You’d think given the long recent history of people prematurely writing off Donald Trump that perhaps analysts would be wary of overinterpreting the latest burst of polls showing Hillary Clinton moving into a solid high-single-digit/low-double-digit lead.
But aside from the growing proximity of Election Day, there’s another thing about HRC’s poll performance that could make this “surge” different and more durable: She’s beginning to top 50 percent. That along with a declining percentage of undecideds is beginning to further narrow Trump’s path to a comeback and victory.
The last two big surveys to come out, from NBC/Survey Monkey and ABC/Washington Post, put Clinton at 51 and 50 percent, respectively, in head-to-head matchups with Trump. Three other polls released after the Democratic convention gave her 50-plus; only one general-election poll ever has shown Trump with 50 percent or more. Clinton’s support level in the RealClearPolitics polling averages has crept up to 48 percent.
Now, it’s true that Clinton’s standing is lower with Gary Johnson and Jill Stein included, although a new Monmouth poll released yesterday showed her at 50 percent (with Trump at 37, Johnson at 7, and Stein with 2) even in that circumstance. More important, it is pretty clear from comparisons to two- and four-way matchups that Johnson and Stein in combination are drawing more or less equally from both major-party candidates. So there is no reason to assume the minor candidates are holding on to a reservoir of votes ultimately destined for the Trump column. As they (probably) fade in the home stretch, Clinton will get her share of that vote, or perhaps (if these dissenters decide to stay home) just a higher share of actual voters.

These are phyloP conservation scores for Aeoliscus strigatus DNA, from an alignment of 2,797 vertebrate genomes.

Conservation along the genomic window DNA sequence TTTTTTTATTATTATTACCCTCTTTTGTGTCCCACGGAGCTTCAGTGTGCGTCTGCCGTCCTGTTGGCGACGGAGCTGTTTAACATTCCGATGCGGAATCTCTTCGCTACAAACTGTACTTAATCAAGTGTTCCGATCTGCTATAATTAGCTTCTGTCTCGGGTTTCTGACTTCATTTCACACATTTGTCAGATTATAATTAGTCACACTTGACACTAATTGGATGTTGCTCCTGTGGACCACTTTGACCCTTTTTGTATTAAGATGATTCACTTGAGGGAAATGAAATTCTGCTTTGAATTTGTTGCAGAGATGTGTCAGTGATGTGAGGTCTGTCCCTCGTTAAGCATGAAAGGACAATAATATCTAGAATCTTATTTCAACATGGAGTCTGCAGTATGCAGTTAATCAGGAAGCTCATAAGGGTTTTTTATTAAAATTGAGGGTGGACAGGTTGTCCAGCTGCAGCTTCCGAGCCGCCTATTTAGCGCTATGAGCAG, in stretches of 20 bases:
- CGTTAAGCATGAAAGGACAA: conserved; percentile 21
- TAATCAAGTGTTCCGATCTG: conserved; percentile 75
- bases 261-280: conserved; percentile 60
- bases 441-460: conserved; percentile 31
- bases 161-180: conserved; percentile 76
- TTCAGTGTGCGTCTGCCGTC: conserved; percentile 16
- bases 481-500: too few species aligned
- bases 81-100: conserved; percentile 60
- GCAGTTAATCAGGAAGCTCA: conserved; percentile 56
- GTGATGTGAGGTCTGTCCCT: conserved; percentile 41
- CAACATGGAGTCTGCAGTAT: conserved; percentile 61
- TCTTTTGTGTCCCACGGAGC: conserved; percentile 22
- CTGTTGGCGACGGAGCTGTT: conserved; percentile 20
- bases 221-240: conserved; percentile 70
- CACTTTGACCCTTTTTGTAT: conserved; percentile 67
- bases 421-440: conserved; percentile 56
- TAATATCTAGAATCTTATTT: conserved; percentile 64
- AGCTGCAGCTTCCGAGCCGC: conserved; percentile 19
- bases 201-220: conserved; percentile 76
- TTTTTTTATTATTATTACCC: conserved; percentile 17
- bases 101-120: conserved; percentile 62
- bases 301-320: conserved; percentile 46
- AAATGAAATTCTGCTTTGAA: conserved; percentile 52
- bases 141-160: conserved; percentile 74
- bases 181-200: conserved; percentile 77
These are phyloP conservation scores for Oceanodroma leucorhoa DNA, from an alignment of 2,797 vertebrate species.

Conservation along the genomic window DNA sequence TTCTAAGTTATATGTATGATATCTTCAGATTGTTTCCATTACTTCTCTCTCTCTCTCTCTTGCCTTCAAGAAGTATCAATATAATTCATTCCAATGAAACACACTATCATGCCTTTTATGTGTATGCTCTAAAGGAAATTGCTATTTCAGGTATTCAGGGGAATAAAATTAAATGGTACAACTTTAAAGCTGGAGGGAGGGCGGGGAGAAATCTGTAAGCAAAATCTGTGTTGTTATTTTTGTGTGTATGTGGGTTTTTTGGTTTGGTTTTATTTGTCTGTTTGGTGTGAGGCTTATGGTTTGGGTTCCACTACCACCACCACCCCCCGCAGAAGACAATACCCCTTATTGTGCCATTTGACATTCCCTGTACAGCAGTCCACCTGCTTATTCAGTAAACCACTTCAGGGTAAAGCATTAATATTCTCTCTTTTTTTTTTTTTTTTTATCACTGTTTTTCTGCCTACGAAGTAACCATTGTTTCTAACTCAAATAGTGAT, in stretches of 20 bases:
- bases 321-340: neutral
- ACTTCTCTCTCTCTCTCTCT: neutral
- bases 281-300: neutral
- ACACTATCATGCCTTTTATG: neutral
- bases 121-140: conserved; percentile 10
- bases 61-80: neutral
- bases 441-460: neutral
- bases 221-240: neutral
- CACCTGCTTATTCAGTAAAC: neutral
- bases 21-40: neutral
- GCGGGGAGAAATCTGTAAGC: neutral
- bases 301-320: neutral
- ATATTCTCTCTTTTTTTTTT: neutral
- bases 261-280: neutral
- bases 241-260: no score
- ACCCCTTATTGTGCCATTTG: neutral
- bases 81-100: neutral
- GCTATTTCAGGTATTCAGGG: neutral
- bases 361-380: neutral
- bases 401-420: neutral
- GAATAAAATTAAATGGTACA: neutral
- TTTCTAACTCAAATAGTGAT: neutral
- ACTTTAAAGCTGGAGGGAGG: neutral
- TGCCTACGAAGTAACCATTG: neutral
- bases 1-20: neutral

Another straw in the wind that favors Clinton is that polls applying a “likely voter” screen (most do not begin that practice until a bit later in the cycle) to the pool of registered voters do not seem to be showing the usual “bump” for the Republican candidate. The aforementioned Monmouth poll actually showed Clinton’s level of support swelling from 46-34-7-2 among registered voters to 50-37-7-2 among likely voters. It seems there is a good reason for the reported Trump campaign focus on mobilizing marginal voters: He may not benefit at all from a smaller-turnout universe.
Yes, there’s plenty of time for things to change, and yes, the candidate of the party controlling the White House remains vulnerable to “black swan” events that upset expectations and favor the candidate of “change” (though when the challenger is Donald Trump, you have to wonder if crazy events would create an undertow of support for the “safer” candidate). There’s also a chance the debates will crystallize the competition in a way that is favorable to Trump. But at some point voter preferences begin to harden, especially in this era of partisan polarization. And Trump is not exactly the ideal vehicle for a campaign of rational persuasion.